Wednesday, May 27, 2015

4/9/86, Wednesday

Archbishop Oscar Romero
4/9/86, Wednesday

Today I went to the Salvadoran agricultural cooperative along with three other students from the NICA school. I thought I was gonna faint! It was hot, heavy work. I was planting rows of tomatoes and hoeing little irrigation ditches. I tied a bandana around my head to keep my hair back and it was soaked with sweat within minutes. I got blisters on my hands and fingers from clutching the handle of the hoe. Every now and then, some disgusting bug would poke its head up and I’d clobber it with the hoe. The first time I saw the ugly insects I started to scream but I quickly felt embarrassed by my sissy, city-girl behavior as my co-workers communicated their annoyance with a quick glance. After that, I simply hit the bugs with the edge of my hoe, attempting to slice them in half. I felt mean doing it but they freaked me out.

Our Salvadoran co-workers are refugees from the war in El Salvador. Some of them were part of the FMLN, Farabundo Marti Liberacion Nacional, others were denounced by orejas, informants who accuse people of conspiring to overthrow the government. Those accusations are as good as a death sentence. The FMLN is an armed guerrilla organization trying to do for El Salvador what the FSLN has done here. Our compaƱeros had to flee their country to avoid death and/or torture but they’re still committed to raising awareness of their cause. Talking to them while we worked helped me take my mind off my aching body. As we listened to their stories of political repression and corruption, our minds were distracted from the physical strain. Some of these compaƱeros have lost family members to the struggle and all of them have lost loved ones. They talk about Bishop Romero’s assassination and the subsequent massacre of mourners at his funeral by the police. I can tell that the pain is still fresh, it’s generational. Their parents and grandparents have fought against Las Catorce, the fourteen families that made up the oligarchy for as long as they can remember, so even though the heat was terrible and every inch of me ached, I felt like I could push through the work. It seemed worth the pain to help them out, to show solidarity in my own very small way.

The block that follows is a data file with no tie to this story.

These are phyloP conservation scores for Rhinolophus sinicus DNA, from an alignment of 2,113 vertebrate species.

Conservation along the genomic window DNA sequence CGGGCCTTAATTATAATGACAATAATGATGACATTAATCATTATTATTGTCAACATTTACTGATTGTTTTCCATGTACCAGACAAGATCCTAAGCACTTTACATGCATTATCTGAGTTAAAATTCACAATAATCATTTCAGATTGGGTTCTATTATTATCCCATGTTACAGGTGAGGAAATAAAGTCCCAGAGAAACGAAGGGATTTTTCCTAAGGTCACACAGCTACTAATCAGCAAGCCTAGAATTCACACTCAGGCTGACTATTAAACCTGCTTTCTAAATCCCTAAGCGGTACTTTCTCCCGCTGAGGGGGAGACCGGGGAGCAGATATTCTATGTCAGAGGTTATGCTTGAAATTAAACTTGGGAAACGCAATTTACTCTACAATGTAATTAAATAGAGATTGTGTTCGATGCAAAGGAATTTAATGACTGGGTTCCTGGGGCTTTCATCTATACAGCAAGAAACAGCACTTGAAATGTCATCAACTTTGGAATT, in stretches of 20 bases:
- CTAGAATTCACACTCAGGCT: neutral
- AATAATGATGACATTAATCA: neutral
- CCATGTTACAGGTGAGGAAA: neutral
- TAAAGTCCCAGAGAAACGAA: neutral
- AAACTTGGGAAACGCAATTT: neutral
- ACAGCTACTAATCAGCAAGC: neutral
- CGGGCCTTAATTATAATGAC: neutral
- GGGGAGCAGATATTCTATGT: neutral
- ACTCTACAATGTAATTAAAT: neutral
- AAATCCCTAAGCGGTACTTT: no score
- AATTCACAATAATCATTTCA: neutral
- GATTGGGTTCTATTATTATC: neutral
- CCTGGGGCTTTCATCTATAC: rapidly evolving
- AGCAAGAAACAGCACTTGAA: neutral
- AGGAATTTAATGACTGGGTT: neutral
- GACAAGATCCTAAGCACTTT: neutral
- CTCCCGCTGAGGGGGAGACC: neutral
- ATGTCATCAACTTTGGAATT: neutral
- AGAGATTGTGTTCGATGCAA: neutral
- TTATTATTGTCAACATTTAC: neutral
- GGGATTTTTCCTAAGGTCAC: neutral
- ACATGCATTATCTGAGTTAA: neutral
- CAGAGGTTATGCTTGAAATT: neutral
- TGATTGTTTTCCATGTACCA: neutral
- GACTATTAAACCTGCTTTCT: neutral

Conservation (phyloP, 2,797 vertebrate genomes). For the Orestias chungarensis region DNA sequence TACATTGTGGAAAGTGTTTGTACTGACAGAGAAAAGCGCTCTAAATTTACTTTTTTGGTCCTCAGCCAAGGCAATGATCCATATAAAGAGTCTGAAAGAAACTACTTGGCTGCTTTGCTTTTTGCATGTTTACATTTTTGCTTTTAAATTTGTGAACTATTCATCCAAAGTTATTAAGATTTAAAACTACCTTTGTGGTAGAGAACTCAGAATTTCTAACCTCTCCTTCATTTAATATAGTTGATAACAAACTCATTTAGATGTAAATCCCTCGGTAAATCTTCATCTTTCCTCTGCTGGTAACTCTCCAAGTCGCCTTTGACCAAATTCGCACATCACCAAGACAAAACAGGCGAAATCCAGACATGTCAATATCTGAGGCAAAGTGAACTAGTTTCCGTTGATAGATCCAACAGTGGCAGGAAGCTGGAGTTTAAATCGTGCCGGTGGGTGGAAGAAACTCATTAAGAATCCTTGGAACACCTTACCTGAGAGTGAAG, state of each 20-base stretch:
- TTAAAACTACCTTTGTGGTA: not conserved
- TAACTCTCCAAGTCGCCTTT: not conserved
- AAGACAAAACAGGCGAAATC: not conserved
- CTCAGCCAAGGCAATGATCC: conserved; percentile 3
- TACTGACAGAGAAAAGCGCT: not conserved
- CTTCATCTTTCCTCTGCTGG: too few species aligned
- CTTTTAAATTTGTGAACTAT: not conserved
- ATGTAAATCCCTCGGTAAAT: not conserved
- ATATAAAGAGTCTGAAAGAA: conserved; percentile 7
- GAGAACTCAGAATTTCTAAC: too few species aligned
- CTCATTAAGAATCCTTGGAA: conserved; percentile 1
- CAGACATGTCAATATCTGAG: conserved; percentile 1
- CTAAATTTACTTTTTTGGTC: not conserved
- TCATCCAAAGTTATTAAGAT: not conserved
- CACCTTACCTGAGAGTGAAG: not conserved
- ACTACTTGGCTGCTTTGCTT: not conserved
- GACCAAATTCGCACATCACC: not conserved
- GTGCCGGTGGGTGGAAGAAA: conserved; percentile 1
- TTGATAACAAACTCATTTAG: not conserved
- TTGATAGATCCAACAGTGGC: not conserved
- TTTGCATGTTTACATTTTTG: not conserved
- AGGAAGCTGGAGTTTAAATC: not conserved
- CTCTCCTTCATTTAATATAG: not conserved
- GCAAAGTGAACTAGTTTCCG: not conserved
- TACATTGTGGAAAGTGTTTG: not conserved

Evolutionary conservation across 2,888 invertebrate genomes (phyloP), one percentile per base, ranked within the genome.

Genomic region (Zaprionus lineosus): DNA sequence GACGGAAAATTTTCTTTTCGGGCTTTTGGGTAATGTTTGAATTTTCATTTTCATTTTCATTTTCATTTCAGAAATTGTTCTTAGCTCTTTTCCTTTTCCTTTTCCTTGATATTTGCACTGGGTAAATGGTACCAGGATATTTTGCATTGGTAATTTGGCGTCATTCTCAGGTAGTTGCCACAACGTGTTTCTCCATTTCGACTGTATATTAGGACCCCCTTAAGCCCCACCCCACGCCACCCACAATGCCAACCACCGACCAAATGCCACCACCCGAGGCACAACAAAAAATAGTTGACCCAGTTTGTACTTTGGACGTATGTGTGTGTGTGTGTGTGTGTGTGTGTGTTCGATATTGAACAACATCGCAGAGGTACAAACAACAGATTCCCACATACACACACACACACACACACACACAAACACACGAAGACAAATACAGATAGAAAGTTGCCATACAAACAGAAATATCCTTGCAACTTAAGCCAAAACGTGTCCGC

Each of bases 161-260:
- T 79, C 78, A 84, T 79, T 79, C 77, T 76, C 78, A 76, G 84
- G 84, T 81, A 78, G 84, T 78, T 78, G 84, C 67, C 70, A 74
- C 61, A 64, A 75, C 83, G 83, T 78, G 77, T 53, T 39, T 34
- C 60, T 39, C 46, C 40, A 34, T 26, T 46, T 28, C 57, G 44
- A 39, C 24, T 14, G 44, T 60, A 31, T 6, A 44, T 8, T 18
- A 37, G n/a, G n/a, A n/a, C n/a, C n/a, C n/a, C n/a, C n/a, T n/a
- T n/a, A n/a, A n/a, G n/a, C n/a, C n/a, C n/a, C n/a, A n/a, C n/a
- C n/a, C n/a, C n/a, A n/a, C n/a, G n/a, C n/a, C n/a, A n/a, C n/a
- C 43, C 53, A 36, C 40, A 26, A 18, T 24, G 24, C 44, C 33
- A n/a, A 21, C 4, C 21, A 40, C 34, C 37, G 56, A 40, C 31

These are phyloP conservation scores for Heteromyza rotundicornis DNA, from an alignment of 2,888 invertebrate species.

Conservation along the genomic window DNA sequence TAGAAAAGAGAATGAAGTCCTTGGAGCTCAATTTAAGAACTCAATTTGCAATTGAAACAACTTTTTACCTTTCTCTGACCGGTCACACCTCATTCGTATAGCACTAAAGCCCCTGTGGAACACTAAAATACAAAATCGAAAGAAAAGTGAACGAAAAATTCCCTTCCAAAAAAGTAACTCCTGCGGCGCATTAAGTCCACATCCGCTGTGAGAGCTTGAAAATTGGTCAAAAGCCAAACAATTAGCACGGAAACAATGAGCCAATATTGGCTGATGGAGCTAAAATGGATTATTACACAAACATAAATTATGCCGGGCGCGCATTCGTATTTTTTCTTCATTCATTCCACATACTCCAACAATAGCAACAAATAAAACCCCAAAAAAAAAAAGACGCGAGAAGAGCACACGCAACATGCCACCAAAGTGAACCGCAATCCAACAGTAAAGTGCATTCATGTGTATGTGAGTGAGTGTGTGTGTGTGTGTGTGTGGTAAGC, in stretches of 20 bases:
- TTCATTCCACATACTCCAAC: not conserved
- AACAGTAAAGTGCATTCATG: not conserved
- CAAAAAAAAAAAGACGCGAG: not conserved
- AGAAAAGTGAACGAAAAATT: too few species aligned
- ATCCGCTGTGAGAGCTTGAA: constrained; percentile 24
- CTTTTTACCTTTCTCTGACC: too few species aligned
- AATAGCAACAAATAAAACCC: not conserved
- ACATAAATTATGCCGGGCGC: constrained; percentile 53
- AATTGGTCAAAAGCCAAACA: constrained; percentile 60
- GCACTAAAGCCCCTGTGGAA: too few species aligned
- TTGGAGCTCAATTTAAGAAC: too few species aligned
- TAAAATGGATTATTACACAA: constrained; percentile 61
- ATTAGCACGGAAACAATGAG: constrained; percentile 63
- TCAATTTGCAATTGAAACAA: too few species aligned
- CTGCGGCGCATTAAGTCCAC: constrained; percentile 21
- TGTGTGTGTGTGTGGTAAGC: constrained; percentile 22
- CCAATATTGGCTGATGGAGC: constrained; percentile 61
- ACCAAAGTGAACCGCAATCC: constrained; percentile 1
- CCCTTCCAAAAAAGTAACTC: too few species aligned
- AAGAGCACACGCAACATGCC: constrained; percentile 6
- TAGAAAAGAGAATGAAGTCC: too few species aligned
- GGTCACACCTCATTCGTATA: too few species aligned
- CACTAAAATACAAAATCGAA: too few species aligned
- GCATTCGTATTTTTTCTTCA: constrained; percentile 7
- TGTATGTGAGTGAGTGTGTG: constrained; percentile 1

In the evening the driver dropped us off at the school again, just in time for a charla with the Mothers of Heroes and Martyrs of the Revolution. It was heartbreaking hearing the mothers tell and probably relive the pain of their loved one’s death and in some cases, their torture. Several of the stories involved gory dismemberment and my stomach turned as I thought of cutting insects in half with my hoe that day. The thought that someone could do that to a person made me sick. They took turns telling their stories until every eye at the charla was teary. 

NICARAGUA. Esteli. 1986. A mother sits in front of her son whose legs were blown off by a Contra landmine. The victim's wife sits on the other side of the bed. Photo by Larry Towell

At the end, one of the mothers told us that she wanted us to know what our tax dollars are doing here in Nicaragua and that although it was hard for them to talk about the terrible tragedies that had happened to their families, the purpose was for us to understand the cruelty and inhumanity being inflicted on them as a result of our government’s financial and military support of the Contras. They urged us to help them change the situation. I felt so bad. How is it that they don’t hate us?

I want to help but how can I change it?

Archbishop Oscar Romero gained great popularity in El Salvador in the seventies when he began speaking out against poverty, social injustice and the assassination of political dissidents. His Sunday sermons were broadcast on the radio and had a far reaching effect as they provided a rallying point for disenfranchised Salvadorans. In 1980 Romero was fatally shot while celebrating mass. His funeral was attended by over 250,000 people. The ceremony was disrupted by smoke bombs and gun shots directed at the mourners. The attack left dozens dead and hundreds wounded. It was believed that the Salvadoran government was behind the attack.

Shortly after this the country plunged into civil war.

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